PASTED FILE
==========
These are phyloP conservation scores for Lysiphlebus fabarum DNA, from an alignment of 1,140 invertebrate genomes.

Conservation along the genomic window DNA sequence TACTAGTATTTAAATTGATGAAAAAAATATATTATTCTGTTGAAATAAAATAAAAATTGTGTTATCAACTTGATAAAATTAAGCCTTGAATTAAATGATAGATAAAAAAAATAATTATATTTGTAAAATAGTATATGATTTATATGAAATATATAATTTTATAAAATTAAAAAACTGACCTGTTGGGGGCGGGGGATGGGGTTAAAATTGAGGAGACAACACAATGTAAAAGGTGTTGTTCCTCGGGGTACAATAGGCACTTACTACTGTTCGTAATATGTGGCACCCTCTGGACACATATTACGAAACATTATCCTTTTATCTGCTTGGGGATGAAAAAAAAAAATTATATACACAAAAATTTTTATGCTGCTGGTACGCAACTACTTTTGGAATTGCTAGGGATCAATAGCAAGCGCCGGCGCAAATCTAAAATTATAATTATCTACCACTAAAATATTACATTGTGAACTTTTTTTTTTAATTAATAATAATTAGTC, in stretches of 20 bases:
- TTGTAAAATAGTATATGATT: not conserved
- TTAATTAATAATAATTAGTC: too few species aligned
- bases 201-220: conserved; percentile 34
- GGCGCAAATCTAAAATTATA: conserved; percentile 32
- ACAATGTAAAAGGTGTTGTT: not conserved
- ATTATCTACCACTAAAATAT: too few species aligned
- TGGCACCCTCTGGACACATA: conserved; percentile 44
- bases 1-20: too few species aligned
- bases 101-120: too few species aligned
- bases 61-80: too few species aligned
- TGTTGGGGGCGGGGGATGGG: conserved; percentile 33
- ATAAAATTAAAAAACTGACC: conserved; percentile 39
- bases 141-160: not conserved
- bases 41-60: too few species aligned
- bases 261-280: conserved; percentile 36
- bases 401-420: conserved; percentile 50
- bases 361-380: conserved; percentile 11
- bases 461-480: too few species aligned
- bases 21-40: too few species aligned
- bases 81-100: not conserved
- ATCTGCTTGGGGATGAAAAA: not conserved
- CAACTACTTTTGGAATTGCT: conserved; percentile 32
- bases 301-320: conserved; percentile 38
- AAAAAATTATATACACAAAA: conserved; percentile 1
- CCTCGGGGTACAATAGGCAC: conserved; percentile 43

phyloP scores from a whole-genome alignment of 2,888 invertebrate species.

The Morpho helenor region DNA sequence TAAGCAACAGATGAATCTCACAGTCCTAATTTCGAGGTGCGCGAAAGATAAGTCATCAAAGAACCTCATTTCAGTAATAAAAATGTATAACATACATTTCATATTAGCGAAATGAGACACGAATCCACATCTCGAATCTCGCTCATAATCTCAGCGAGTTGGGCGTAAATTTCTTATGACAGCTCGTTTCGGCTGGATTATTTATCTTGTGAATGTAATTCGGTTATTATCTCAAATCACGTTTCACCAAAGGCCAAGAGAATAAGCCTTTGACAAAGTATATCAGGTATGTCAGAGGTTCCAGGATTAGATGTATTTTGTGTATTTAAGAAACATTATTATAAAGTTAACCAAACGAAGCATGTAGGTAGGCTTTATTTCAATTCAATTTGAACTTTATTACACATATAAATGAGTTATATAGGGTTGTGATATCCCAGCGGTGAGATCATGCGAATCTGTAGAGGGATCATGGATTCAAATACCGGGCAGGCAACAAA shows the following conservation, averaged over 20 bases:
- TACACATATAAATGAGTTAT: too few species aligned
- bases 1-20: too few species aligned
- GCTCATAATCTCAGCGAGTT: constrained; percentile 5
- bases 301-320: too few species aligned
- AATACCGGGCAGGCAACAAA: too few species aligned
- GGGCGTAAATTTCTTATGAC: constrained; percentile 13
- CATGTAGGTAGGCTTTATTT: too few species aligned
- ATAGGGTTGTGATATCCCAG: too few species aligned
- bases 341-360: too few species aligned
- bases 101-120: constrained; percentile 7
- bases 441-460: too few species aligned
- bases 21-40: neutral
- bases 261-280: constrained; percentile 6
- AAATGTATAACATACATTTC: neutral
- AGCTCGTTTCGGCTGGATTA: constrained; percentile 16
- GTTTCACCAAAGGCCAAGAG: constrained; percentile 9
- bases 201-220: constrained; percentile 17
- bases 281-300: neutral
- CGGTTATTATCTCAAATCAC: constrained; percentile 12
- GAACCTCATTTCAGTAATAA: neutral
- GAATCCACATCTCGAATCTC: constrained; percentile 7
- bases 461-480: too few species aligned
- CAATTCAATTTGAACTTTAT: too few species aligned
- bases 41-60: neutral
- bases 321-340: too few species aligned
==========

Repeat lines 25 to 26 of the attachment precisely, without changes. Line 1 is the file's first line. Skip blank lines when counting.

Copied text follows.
- bases 301-320: conserved; percentile 38
- AAAAAATTATATACACAAAA: conserved; percentile 1